How A Metallica Concert Changed My Life

…and my ties are severed clean
The less I have the more I gain
Off the beaten path I reign

Metallica, “Wherever I May Roam”

This title will undoubtedly cause a lot of strange looks. Bear with me here.

Metallica came through my city in October 2018. Twenty years had passed since they last visited. Twenty years I waited for a chance to see them. Metallica has a central role in my adolescence, from my older brothers listening to them in the 80s, to my friends and I in junior high listening to them, to eventually forming a garage band and covering their songs. (We were awful, but man was it fun). I listened to the ‘black album’ through my most formative years. When I heard they were coming to Pittsburgh, I splurged on tickets. I was going to finally see them, and I was going to do it right.

The seats were amazing. The stage was square and situated in the center of an oval hockey arena. The stage was rotated such that two corners almost touched the center-ice seating areas. I literally had front row seats. When the concert kicked in, Kirk Hammett and James Hetfield alternated standing directly in front of me. It was loud. It was energized. It in no way disappointed. It may have been the best concert I’ve ever been to (sorry, Iron Maiden).

At this point, I know you’re thinking: “Okay, guy loved Metallica growing up and finally got to see them. That’s sweet. Good for you.” It’s heartwarming feel-good-ery. But that’s not what it changed my life. Yes, I crossed something off my bucket list, but it changed my life in a different way.

Metallica was formed in 1981. By 2018, they had been rocking venues and traveling the world for 37 years. Lead singer James Hetfield was 55 years old when he stood before me wailing away. What hit me mid-concert was the fact that these guys had got to spend their lives doing what they loved. They made music, wrote songs, expressed themselves creatively. Because of this, they got to travel the world, rub elbows with all sorts of famous people, celebrities, world politicians. Their scrapbook of memories is endless.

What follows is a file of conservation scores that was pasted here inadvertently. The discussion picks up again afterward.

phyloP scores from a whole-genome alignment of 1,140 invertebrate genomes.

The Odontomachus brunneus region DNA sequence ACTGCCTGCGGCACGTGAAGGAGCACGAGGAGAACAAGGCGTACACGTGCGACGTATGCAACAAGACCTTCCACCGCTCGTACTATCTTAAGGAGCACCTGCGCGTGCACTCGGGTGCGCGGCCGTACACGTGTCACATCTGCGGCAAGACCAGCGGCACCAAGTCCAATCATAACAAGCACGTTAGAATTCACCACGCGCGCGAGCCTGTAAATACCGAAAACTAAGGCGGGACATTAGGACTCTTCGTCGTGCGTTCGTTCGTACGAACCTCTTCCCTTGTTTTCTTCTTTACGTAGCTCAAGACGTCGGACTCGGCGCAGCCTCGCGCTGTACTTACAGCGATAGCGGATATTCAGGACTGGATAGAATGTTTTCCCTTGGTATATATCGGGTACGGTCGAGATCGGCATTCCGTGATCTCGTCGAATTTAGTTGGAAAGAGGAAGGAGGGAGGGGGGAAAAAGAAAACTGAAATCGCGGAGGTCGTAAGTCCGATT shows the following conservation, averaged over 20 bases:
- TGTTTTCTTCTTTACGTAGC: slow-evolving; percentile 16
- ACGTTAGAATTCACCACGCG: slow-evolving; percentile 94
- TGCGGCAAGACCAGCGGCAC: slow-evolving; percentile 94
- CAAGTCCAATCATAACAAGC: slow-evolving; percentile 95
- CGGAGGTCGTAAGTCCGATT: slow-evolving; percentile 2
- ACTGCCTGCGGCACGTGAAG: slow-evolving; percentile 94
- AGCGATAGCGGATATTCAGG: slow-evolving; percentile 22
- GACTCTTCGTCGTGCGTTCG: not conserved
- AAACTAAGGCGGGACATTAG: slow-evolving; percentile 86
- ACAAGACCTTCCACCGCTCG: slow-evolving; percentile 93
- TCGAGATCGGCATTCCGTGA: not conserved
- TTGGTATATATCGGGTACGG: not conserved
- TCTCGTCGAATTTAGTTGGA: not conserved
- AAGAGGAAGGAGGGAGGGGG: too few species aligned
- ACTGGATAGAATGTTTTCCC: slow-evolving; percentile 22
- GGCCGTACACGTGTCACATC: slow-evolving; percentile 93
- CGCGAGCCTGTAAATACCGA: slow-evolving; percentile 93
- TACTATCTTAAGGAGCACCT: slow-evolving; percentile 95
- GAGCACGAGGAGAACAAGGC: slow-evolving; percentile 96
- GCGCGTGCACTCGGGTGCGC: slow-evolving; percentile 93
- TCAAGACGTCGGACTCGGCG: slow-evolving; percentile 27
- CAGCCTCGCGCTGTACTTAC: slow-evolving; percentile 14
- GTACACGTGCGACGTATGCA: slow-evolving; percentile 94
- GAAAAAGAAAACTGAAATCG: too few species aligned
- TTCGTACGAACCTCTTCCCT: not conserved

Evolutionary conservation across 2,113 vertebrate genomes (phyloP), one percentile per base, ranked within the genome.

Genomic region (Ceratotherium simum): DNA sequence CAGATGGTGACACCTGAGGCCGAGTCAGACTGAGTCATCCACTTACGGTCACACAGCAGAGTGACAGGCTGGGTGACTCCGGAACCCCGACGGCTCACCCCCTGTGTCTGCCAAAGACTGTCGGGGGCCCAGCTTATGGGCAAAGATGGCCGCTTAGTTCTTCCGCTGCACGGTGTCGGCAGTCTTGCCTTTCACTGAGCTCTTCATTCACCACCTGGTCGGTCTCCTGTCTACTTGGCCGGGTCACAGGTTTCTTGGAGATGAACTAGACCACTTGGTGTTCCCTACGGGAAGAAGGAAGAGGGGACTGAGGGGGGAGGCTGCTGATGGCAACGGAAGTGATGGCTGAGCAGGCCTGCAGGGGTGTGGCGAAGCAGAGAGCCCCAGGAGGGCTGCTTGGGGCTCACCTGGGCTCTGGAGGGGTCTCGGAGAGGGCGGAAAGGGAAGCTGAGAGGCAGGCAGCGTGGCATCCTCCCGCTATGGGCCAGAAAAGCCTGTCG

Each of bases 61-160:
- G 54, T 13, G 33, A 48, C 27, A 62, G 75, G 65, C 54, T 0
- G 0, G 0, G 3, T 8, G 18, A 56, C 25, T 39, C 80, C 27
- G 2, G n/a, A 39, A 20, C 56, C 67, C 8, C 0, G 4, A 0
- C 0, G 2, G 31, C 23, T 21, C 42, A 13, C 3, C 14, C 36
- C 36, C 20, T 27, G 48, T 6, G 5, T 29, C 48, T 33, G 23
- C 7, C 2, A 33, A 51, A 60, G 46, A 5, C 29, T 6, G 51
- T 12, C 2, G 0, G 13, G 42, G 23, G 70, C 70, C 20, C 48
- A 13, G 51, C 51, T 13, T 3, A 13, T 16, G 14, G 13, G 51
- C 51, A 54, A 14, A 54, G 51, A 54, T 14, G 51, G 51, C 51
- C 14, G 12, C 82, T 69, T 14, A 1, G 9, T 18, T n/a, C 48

And they were still going when most people were counting down to retirement.

Endless self-help books and financial guide books always ask the reader to know what they want. Tony Robbins harps on it. What do you want most in life? For most of my professional life I knew what I didn’t want: a day job working for someone else, working retail for money for bills, a path to decades of entry-level employment until I retire. But I never had an answer as to what I WANTED. Sure, I always wanted to make movies. I wanted to be a writer. I wanted to go to weird and exotic places around the world. But it was never a coherent, singular want that I could put into words. Seeing these guys rock in front of me and thinking about listening to them for 30 years finally caused it to appear. I had figured it out.

I wanted to live my life through creativity.

Geez, that still sounds vague but here’s what I mean. I want to make my way through my creativity, not through working a day job. If I travel the world, I want it to be because I’m doing something creative — like if a movie project took me to a foreign country. I want to meet people through creative projects, not because they walk into the store that I work at. I want to meet a movie star because I cast them and work with them creatively, not because they’re signing autographs for money somewhere. I want to collaborate creatively. To make things. To explore life as part of the creative process, not on my phone in the bathroom on a lunch break.

During the concert I thought back to a VHS cassette I used to have called A Year and a Half in the Life of Metallica where it was nothing but behind-the-scenes footage of the band making the black album and the album’s tour. The band got to go all sorts of places, meet other elite music acts, travel the world, and play to huge crowds — all as the result of their creative endeavors. I watched it in it’s entirety the morning after the concert.

It seems to miniscule. But life is stitched together by these infinitesimal moments. I was finally able to verbalize what is I had always wanted. A tiny thought became a huge push to finally quit my job. I felt focused. I knew that when I was 55 years old I wanted to be fully immersed in creativity and living my life through it.

Five months later I quit my job.

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